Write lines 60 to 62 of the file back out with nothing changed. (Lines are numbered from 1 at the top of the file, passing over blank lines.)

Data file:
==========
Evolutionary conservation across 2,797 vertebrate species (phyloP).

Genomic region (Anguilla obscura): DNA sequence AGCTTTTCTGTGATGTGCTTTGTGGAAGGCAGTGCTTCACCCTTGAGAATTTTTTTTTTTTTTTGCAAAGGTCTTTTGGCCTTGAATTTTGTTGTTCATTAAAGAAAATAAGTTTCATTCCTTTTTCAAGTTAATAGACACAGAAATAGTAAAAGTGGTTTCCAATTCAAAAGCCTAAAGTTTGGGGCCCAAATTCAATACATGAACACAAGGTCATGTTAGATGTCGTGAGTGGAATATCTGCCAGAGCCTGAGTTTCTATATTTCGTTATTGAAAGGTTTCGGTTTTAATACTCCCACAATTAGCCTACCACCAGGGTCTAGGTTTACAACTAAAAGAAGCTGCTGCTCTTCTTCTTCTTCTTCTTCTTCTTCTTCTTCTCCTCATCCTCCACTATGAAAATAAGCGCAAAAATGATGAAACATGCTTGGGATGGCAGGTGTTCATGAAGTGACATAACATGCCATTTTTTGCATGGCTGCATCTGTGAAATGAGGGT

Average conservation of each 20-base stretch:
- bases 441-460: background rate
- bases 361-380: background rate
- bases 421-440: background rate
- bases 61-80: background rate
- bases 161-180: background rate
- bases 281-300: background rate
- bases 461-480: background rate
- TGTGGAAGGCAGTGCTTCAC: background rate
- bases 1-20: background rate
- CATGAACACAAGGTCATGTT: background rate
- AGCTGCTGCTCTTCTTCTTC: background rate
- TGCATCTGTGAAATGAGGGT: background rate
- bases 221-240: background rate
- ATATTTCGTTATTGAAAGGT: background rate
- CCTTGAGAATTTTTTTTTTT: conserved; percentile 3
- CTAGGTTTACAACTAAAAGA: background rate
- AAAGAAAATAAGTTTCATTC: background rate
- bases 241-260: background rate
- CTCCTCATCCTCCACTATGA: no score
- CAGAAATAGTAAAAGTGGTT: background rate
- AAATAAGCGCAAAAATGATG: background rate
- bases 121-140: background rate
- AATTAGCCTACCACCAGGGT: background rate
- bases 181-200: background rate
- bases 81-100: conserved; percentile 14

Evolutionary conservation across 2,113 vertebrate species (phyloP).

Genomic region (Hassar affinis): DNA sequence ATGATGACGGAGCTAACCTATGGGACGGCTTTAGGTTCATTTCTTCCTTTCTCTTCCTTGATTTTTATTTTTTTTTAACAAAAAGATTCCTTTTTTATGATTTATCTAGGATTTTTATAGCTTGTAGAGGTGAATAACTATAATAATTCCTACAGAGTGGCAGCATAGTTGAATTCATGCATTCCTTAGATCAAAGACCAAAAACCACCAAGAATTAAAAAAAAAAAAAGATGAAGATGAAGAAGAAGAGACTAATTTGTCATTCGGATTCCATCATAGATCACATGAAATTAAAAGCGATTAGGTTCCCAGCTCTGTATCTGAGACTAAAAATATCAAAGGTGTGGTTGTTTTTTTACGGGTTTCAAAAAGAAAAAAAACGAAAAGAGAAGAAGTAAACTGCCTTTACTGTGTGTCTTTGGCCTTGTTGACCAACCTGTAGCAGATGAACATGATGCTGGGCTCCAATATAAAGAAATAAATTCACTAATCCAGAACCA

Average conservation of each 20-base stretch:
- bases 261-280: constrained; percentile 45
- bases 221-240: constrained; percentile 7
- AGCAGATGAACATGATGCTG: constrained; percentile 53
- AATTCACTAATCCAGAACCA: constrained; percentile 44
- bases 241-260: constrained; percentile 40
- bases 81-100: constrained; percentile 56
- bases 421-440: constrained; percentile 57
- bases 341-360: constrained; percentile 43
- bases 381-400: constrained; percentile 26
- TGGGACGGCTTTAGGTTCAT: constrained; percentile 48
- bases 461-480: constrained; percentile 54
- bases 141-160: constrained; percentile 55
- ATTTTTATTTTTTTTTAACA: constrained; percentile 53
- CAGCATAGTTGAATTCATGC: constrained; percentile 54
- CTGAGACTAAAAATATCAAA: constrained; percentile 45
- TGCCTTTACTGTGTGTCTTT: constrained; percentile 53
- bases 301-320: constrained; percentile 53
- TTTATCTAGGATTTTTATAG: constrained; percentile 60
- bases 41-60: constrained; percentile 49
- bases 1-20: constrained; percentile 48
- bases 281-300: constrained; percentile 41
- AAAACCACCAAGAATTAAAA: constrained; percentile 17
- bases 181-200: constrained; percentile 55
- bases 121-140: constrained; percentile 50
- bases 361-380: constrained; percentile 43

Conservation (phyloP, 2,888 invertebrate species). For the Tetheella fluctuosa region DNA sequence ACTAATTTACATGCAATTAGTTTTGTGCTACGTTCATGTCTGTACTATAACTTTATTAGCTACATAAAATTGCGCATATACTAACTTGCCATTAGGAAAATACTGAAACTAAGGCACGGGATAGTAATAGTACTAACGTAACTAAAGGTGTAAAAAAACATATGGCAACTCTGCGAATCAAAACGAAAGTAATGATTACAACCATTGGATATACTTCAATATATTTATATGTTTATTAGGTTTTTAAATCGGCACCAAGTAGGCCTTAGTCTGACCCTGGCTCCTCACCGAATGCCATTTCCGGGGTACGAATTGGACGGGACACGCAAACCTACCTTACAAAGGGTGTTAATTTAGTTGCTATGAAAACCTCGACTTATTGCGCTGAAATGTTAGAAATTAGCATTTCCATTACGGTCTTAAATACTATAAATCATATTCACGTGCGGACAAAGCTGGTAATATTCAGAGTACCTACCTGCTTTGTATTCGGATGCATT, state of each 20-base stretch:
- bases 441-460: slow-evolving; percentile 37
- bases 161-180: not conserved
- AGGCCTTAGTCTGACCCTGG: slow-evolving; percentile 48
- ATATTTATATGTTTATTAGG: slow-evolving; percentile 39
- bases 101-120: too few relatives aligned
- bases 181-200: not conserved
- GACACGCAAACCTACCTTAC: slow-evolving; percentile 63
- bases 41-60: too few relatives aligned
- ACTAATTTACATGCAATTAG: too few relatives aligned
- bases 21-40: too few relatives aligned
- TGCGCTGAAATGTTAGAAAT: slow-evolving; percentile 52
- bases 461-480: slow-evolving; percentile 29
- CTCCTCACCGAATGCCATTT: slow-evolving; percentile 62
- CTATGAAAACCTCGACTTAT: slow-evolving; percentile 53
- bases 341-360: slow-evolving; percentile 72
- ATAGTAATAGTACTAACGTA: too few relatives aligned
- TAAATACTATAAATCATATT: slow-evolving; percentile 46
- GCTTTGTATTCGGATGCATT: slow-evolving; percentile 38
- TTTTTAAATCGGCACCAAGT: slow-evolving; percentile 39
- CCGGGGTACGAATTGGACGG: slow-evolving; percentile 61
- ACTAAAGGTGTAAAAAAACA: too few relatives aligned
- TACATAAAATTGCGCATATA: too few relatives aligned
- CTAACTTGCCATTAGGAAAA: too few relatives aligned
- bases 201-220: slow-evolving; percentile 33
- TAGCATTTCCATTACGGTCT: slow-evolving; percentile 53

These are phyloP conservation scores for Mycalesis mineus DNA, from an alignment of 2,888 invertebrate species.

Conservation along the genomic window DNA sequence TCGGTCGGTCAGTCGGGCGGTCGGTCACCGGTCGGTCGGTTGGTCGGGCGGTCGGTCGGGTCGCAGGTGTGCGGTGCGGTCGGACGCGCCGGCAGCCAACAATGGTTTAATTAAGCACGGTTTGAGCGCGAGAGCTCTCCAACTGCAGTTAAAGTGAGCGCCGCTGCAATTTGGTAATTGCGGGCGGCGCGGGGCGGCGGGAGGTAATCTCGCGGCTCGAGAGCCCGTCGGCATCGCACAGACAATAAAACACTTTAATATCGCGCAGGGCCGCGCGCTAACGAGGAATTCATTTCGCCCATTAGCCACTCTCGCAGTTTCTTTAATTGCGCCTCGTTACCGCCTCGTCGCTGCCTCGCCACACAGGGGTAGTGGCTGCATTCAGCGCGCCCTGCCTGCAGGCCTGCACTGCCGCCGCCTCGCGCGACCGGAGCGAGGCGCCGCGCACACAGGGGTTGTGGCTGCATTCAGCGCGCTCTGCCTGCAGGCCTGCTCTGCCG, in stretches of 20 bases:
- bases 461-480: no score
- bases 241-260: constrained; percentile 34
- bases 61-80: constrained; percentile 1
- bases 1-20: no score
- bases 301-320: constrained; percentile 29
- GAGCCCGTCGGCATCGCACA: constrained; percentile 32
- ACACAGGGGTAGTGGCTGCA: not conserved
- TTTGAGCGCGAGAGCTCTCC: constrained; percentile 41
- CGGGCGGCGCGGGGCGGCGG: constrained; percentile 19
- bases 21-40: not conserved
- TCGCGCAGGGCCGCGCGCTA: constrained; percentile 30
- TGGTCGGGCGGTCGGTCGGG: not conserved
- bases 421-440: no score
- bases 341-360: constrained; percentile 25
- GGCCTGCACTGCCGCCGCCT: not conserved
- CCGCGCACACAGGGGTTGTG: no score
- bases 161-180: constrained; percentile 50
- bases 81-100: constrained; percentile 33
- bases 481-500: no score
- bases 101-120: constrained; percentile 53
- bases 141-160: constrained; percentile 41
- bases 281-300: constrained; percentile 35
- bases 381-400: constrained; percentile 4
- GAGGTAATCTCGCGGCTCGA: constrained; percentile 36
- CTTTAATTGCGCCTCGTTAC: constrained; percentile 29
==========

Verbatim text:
- AGGCCTTAGTCTGACCCTGG: slow-evolving; percentile 48
- ATATTTATATGTTTATTAGG: slow-evolving; percentile 39
- bases 101-120: too few relatives aligned